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How Plug-Ins Work, and Where to Get Them

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August, 2013

Ques: What Are Internet Plug-ins?

Ans: While a plain web browser allows you to view static HTML pages, 'plug-ins' are optional software additions that enhance and/or add functionality to a web browser. This means that beyond reading a basic web page, plug-ins let you watch movies and animation, hear sound and music, read special Adobe documents, play online games, do 3-D interaction, and use your web browser like a type of interactive software package. In truth, it is crucial to install plug-ins if you want to participate in modern online culture.

What plug-ins I should have?

Although new plug-in software is released every week, there are 12 key plug-ins and add-on software that will serve you 99% of the time:

  1. Adobe Acrobat Reader (for .pdf files)
  2. Java Virtual Machine (JVM to run Java applets)
  3. Microsoft Silverlight (to run rich media, databases, and interactive web pages)
  4. Adobe Flash Player (to run .swf animation movies and YouTube videos)
  5. Adobe Shockwave Player (to run heavy-duty .swf movies)
  6. Real Audio Player (to listen to .ram files)
  7. Apple Quicktime (to see 3d Virtual Reality schematics)
  8. Windows Media Player (to run a variety of movies and music formats)
  9. WinAmp (to play downloaded .mp3 and .wav files, and display artist information)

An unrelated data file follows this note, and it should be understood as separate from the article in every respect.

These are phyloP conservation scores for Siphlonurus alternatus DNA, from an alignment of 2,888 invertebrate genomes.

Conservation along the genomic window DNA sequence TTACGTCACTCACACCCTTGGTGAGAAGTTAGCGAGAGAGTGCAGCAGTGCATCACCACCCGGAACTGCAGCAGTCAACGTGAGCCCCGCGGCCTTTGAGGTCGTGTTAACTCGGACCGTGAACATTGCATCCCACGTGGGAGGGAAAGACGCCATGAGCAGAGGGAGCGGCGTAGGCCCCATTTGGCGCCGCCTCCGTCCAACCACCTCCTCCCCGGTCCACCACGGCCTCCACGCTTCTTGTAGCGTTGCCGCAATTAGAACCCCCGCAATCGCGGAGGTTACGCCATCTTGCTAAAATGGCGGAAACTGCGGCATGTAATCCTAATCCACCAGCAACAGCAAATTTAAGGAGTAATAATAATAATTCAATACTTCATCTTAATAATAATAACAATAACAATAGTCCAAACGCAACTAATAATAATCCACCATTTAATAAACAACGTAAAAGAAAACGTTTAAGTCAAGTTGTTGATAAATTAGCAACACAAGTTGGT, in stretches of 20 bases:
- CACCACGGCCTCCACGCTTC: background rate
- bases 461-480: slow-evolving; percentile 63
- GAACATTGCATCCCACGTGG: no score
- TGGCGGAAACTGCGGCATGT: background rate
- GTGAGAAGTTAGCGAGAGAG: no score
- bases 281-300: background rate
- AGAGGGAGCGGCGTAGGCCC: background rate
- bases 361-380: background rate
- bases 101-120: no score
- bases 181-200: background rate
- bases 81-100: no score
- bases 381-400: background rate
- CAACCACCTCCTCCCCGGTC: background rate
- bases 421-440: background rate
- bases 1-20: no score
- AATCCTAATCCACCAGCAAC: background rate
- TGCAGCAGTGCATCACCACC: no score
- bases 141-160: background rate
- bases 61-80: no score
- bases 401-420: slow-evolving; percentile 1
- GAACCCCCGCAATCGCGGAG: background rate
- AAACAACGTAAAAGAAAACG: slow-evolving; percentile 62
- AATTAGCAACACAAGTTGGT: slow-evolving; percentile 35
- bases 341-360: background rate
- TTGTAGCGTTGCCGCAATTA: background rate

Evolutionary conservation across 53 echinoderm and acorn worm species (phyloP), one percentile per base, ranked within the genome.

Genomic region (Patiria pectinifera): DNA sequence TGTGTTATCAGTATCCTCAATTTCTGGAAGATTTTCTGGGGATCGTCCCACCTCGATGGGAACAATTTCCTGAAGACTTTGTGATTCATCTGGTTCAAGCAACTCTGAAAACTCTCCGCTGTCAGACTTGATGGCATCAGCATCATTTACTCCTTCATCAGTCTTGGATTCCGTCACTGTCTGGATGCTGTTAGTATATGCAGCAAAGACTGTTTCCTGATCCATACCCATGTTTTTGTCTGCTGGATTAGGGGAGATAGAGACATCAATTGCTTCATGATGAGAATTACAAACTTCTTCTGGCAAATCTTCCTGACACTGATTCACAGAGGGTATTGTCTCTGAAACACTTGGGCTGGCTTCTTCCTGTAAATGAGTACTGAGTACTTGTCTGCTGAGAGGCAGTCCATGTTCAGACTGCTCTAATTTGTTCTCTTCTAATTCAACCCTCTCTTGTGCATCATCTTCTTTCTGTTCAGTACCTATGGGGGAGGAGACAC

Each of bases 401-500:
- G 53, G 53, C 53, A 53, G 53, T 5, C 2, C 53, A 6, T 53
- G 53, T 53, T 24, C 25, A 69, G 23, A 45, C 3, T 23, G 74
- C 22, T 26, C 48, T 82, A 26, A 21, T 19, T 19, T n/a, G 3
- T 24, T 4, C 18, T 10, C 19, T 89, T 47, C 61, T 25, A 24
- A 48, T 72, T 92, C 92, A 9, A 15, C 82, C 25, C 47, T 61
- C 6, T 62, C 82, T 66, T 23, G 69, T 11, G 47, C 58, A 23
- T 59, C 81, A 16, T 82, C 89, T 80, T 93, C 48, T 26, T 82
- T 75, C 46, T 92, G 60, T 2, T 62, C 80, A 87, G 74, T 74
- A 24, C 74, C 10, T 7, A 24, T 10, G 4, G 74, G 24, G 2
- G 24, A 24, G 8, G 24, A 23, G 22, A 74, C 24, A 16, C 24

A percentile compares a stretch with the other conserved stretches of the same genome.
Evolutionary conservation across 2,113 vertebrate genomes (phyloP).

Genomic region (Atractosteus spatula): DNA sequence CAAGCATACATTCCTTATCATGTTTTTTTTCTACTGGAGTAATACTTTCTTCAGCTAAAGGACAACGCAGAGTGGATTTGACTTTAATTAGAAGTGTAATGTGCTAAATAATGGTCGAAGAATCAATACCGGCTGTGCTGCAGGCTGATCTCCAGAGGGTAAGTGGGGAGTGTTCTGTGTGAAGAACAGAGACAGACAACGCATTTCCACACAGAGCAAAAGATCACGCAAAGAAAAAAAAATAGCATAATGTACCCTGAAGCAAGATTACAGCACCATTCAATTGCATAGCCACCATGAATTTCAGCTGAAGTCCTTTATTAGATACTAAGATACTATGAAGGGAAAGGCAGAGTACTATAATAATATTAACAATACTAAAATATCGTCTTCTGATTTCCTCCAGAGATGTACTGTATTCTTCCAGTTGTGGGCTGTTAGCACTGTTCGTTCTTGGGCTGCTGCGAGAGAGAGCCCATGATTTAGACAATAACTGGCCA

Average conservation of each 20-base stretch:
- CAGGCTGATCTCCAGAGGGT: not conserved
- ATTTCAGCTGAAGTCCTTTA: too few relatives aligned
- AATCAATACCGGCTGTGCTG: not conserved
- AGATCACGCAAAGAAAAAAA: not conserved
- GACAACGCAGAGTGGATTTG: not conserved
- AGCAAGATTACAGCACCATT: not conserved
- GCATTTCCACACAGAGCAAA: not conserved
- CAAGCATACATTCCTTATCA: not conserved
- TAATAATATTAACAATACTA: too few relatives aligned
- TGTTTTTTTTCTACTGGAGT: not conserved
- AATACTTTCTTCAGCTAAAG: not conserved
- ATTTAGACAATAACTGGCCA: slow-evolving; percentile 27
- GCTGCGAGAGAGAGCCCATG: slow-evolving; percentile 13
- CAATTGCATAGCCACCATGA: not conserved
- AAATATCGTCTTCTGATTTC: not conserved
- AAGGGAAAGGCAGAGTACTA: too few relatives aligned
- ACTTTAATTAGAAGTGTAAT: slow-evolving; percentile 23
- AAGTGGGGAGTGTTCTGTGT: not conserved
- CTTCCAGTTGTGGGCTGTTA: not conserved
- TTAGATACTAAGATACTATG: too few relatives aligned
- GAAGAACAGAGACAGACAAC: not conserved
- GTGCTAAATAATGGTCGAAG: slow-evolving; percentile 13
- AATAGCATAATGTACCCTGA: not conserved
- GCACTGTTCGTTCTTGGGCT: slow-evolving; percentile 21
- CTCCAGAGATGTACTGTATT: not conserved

10. Antivirus software: because getting infected will ruin anyone's day online.
  11. Optional browser toolbars, like Google toolbar, Yahoo toolbar, or StumleUpon toolbar
  12. WinZip (to compress/decompress downloaded files): although technically not a plug-in, WinZip software works as a silent partner to help you download web files)
What do these plug-ins do for me?

Anytime you visit a web page that includes more than simple HTML content, you are likely to need at least one plug-in.

For example, on a daily basis, Flash Player is perhaps the most popular plug-in. 75% of the animated advertisements you see online and 100% of YouTube movies are Flash .swf "movies" (Shockwave format). Here are some Flash movie examples by XDude.

As a competitor to Flash, Microsoft's Silverlight plug-in provides similar animation power, but Silverlight goes even further than Flash. Silverlight also acts as a type of portable rich media and database interface so that users can access powerful software-like features through their web pages. Examples include: online banking, participating in fantasy sports leagues, online gaming and poker, viewing live sports, ordering airline tickets, booking a vacation, and more. MeWorks is a splendid example of Silverlight in action (you may need to install Silverlight from here).

After Flash and Silverlight, the most common plug-in need is for Adobe Acrobat Reader .pdf (Portable Document Format) viewing. Most government forms, online application forms, and a multitude of other documents use .pdf format on the Web.

The fourth most common plug-in would be a movie/audio player to run .mov, .mp3, .wav, .au, and .avi files. Windows Media Player is perhaps the most popular for this purpose, but you can use a multitude of other movie/audio choices.

Another common enhancement to get is WinZip, which allows you to download large files in "compressed" (shrunken file size) .zip format, and then expand the compressed files for full use on your computer. This is the smartest tool for sending either large files, or batches of many smaller files. Technically, WinZip is not a "plug-in", but it certainly is recommended as a web browsing partner tool.

Depending on your browser habits, the likely fifth-most-common plug-in need would be for Java Virtual Machine (JVM). The JVM allows you to run online games and online program "applets" that are written in the Java programming language. Here are some sample Java game applets.

Next: How do I find these internet plug-ins?

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